Being Chief Innovation Officer was my dream job, as this position is titled, supported, and expected to drive cross-sector innovation, implement best practices, and drive collaborative projects in City Hall and the community. Being in this new city was an exciting opportunity, as they were a Google partner city to work with Fiber for Communities, bringing incredibly fast internet access to everyone. This city was building a downtown streetcar. They were working in collaboration with many Smart Cities initiatives, and were a national leader in Open Data, Open Government, and Government Transparency initiatives. What an amazing toolbox I could play in as their Chief Innovation Officer. I was more than excited for this opportunity. I submitted my application, motivated by this incredible opportunity and my frustration in City Hall, by the deadline of May 15th. I honestly thought I didn’t have a chance to land the job, but knew that I needed to put my name in the hat given my current frustrations.
With in a matter of weeks, I went from fighting bureaucracy in Richmond to passing the phone and video interview’s and then on a plane for a face-to-face interview. On Tuesday June 8th I arrived to meet with their Mayor, the executive leadership that the Chief Innovation Officer position works with, and the City Manager. I was overwhelmed by the engagement, activity, and energy of this office. This was an incredibly strong team that was passionate about leading their community forward into the future. It was refreshing to see a City’s leadership so passionate and engaged with driving innovation, something I had not seen in my days in Richmond. I arrived back home and went to work Wednesday morning, excited, confused, and anxious. Later that morning I was called by the Chief of Staff for the Mayor to offer me the position, unfortunately they needed a decision by Monday.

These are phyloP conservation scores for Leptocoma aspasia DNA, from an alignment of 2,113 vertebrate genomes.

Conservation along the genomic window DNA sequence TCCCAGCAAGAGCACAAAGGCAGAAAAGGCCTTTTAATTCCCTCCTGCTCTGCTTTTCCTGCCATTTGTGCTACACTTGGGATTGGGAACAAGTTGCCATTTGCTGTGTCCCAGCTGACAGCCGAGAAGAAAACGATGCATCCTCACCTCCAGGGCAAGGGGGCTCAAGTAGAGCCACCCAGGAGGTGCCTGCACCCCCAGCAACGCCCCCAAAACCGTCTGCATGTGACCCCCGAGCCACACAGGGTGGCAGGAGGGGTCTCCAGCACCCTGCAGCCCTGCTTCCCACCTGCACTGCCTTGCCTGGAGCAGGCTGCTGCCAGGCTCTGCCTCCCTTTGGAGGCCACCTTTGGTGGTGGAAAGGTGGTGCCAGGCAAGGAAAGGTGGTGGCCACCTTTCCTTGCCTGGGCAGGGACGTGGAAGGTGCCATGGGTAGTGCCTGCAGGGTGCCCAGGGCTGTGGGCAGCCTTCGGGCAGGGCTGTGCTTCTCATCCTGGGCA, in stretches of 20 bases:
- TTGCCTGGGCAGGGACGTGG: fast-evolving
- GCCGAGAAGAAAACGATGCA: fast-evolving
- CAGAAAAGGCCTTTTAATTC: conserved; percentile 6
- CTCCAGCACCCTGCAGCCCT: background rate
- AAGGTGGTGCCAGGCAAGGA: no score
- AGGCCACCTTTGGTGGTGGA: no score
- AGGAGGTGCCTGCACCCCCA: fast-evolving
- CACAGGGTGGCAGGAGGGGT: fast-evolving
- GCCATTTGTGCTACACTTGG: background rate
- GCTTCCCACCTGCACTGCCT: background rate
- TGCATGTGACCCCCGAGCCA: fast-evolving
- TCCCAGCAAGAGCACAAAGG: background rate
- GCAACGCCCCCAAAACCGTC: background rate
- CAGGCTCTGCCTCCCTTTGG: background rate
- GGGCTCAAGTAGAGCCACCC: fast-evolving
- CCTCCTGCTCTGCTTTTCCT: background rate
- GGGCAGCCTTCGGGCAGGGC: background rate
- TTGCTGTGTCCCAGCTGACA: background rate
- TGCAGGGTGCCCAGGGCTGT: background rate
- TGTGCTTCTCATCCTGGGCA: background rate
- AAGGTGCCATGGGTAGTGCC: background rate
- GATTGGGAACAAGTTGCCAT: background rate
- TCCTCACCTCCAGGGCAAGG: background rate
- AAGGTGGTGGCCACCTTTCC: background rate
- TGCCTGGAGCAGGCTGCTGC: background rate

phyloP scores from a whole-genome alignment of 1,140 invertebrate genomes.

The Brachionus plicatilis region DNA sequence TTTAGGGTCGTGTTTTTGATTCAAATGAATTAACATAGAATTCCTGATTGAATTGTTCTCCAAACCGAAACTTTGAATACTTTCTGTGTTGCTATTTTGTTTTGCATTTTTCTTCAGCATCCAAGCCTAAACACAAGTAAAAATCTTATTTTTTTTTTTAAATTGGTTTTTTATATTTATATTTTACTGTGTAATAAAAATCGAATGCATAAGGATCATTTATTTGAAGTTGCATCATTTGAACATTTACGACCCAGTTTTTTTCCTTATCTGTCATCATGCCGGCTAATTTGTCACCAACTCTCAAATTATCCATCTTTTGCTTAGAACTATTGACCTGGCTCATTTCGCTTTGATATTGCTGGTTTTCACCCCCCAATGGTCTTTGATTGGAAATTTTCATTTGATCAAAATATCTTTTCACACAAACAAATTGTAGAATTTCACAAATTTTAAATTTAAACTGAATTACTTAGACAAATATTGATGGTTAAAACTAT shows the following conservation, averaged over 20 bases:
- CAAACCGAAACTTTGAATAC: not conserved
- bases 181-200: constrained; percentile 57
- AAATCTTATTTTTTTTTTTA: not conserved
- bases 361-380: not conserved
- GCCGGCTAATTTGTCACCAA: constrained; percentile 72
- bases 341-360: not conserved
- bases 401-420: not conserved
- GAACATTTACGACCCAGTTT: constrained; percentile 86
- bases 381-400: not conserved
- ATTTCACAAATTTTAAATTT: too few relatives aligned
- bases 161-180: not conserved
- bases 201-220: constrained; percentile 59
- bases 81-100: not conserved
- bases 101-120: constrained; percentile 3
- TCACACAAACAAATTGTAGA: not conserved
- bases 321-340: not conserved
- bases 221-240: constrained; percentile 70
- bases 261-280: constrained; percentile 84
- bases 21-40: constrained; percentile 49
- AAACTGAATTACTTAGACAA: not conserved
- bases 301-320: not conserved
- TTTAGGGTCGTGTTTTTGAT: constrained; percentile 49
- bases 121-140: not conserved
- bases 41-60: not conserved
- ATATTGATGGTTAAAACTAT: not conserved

I was honored, humbled, and excited by being seen as their first choice for this prestigious position. This was a career defining move. I was about to be thrust into the limelight as a leader in the Chief Innovation Officer space for government in the nation.
Over the next five days I wrestled with a dilemma that would challenge the very fabric of who I was. I was facing a decision that many people in Richmond have faced and taken. That is, given the opportunity to leave a City that they called home, had grown to love, and spent time finding themselves in, only to have to leave for bigger, brighter, and better things elsewhere. Richmond has been a stepping stone for many people in their careers and lives, and I was about to become another casualty of Richmond’s lack of opportunity, creativity, and growth. But I kept coming back to one thing, why do I do the job I do? Why have I fought so hard to work in Richmond, only to leave at the first chance for something better? What was the true purpose of being the Civic Innovator in Richmond?